The term "pivot table" is something I came up with for lack of a better description. The original design for my N-scale "P & C RR #3" layout's Altoona Yard (the storage yard under the layout) called for more than a dozen turnouts. Considering, on average, scratch-building one turnout takes me about a week (building track, gluing ties, installing the turnout, installing the Tortoise, and hooking it up and debugging it), I was looking at several months of work. Never mind the tremendous amount of space they would require.
The idea of a pivot table came after evaluating turntables and transfer tables. Neither really fit the area. When I was browsing through the 1995 Model Railroad Planning issue I stumbled across "Keeping Appointments with Convoys" by Doug Gurin. In his layout's design he shows a "pivoting sector plate" at the end of a lower-level yard. I liked the idea and took it a step further. Instead of being able to move just one locomotive at a time, I made mine 15 inches (200 scale feet) long so that it could hold a switching engine and several freight or passenger cars. Is there an example of something like this in the real world? Probably not, but this part of the layout had to be more functional than prototypical. As you can see in the diagram below, the concept is rather simple. A single piece of 15-inch long flextrack pivots at one end, while the other end travels over some range. My implementation is one where there will be no electro-mechanical means of moving the "bridge". I will simply move it by hand.
I wanted to do as little damage as possible to the plywood base for the Altoona Yard, so I decided to use a piece of Masonite hardboard for the base of the movable bridge of the pivot table. All I had to do was clear the cork sub-roadbed in some area. This photo shows the flextrack being glued to the piece of Masonite board. The board is 5/8" wide to match the width of the ties. In retrospect, I would recommend making this wider because it is too easy to grab the locomotive rather than the pivot table. The two parts are being glued together using Liquid Nails for Foamboard. Before gluing the track to the board, I rounded the short edge near the pivot point so that it is easier to turn.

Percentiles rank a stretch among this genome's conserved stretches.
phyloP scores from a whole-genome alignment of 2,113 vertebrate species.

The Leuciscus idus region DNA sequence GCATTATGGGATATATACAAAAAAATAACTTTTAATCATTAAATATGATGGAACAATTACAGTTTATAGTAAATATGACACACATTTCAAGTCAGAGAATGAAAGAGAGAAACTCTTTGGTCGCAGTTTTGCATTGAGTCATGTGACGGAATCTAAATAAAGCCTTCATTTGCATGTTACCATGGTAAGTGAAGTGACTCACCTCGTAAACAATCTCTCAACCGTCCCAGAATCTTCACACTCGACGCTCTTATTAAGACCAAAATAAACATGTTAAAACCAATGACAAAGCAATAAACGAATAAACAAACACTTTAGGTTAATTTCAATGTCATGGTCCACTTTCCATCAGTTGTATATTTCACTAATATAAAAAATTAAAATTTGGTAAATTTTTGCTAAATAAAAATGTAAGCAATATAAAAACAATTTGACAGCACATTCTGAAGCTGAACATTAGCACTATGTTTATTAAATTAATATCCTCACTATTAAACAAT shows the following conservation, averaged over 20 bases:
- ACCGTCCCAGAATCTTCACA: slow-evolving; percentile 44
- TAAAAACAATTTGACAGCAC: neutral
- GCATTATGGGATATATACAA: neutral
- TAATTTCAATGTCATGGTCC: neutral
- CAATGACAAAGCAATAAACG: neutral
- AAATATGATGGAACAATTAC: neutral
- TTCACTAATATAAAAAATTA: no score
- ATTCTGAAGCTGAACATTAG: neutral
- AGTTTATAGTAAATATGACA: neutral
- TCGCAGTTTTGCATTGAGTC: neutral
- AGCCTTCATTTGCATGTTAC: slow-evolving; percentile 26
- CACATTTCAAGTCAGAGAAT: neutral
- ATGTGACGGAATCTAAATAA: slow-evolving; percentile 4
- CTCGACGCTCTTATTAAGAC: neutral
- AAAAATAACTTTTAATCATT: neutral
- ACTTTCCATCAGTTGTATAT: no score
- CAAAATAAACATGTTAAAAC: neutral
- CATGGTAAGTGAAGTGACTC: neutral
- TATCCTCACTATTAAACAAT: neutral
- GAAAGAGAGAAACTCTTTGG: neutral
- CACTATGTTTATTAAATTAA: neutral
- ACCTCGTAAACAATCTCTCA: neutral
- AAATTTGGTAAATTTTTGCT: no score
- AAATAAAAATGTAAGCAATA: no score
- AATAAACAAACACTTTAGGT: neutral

Once the glue was dry (about three hours later), I drilled a 3/16" hole in the Masonite board and the plywood base. This hole matched the piece of metal tubing I am using for the pivot point. I chose a hollow tube so that I can guide track feeder wires through it. The metal tube was glued in place using superglue.
In the next photo you can see the final preparations to the bridge. I cut the rails to length and I removed the plastic ties that may interfere with the free movement of the bridge. I also filed down the end of the rails to hopefully cut down on derailments. Finally, I routed and soldered the wires through the tube and under the ties. This was not easy. It doesn't look pretty, but with a bit of paint it will be hidden. The pivot table isn't necessarily that easy to see under the layout anyway.
I removed a section of the 1/8" thick cork that serves as the common sub-roadbed for the entire yard. Since the pivot table bridge was made out of 1/8" Masonite board, the tracks will all line up nicely. After the cork was removed, I sanded down the area.
Here is a shot of the pivot table bridge in place just to test fit it.
I have wired all the tracks and the pivot table bridge up to the 14-gauge track feeder bus I ran under the table. The back storage track has been installed. I have been able to successfully run a train down the helix, over the pivot bridge, and onto the storage yard. This is very exciting!
The track has been installed. There is a total of 71 feet of flextrack from the front to the pivot table in the back.
Here is an updated photo of the pivot table in action. After spending a little time doing some switching work using the pivot table, all seemed to go well. I wouldn't recommend this solution for a busy switch yard, but for this layout it is just perfect. It was cheap, quick, and it is effective.
Here's a picture of the yard serviced by the pivot table. The exciting part about this yard was that I was able to put out all of my rolling stock in one area. The first time I had been able to do that. About three weeks after this photo was taken, I tore down this layout to start work on "P & C # 4". Oh well. Hey, at least I have photos to remember this by!